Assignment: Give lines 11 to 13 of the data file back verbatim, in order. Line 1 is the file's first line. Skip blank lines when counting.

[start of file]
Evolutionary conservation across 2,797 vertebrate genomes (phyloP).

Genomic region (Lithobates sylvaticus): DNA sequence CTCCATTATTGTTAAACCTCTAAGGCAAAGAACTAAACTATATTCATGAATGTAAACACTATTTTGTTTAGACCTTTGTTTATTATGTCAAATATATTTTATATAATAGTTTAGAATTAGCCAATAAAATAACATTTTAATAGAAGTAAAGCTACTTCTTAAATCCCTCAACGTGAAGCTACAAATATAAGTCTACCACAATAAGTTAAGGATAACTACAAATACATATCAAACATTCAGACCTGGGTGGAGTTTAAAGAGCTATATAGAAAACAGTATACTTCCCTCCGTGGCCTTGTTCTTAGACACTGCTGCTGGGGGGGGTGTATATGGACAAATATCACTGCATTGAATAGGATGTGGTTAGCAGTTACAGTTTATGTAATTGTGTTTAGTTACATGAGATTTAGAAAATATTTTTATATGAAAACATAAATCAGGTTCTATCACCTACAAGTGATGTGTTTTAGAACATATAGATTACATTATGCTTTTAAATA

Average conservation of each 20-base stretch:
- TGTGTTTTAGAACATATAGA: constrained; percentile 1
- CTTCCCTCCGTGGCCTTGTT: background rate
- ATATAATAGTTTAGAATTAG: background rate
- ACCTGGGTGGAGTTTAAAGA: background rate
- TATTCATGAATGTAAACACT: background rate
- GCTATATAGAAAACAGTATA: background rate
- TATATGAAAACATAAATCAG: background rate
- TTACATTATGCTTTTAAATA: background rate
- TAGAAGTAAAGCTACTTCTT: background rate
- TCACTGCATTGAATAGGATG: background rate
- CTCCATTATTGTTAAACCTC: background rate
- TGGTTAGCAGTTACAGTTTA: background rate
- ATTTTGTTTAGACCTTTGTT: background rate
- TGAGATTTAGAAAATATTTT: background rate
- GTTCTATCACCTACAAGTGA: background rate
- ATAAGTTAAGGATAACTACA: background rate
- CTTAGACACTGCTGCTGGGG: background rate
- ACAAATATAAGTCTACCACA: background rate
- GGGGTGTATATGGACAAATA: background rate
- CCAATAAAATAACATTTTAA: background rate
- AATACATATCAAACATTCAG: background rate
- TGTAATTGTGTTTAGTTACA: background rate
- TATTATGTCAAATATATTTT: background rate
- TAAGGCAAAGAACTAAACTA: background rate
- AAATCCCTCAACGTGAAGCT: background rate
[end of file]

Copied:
- TTACATTATGCTTTTAAATA: background rate
- TAGAAGTAAAGCTACTTCTT: background rate
- TCACTGCATTGAATAGGATG: background rate